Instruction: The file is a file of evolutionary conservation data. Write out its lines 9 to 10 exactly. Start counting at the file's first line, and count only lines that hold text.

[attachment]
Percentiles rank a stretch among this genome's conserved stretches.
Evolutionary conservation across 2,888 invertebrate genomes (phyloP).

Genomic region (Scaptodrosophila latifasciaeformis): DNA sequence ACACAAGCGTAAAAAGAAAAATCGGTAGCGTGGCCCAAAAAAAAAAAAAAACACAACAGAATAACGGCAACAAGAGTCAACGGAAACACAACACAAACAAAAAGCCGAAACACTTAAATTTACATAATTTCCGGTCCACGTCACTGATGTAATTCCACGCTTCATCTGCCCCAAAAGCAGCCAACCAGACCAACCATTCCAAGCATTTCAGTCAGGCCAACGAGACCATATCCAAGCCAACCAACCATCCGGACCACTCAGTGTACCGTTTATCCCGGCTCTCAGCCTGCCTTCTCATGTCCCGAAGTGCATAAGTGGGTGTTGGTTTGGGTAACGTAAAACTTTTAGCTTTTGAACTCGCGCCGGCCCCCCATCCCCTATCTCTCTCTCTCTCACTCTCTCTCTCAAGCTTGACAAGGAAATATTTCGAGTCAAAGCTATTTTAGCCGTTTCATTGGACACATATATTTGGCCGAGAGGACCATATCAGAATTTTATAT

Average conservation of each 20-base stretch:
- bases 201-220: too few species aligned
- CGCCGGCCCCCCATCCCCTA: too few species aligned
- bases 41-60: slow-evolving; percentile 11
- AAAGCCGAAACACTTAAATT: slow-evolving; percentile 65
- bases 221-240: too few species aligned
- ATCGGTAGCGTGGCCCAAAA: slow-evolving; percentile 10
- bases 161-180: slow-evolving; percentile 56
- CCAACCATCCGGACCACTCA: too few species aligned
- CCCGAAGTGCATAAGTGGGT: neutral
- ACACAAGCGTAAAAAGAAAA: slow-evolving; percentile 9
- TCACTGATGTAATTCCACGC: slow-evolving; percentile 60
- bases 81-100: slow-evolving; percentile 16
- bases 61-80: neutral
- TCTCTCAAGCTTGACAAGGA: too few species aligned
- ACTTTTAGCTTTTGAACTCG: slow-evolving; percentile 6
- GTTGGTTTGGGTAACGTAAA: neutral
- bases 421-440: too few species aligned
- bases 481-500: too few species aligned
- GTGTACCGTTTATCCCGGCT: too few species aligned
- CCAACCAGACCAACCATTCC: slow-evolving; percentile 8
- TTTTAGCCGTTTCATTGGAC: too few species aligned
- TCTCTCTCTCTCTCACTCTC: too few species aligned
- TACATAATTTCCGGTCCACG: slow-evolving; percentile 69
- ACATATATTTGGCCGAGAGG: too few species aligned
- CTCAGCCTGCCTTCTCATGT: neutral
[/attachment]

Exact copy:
- bases 221-240: too few species aligned
- ATCGGTAGCGTGGCCCAAAA: slow-evolving; percentile 10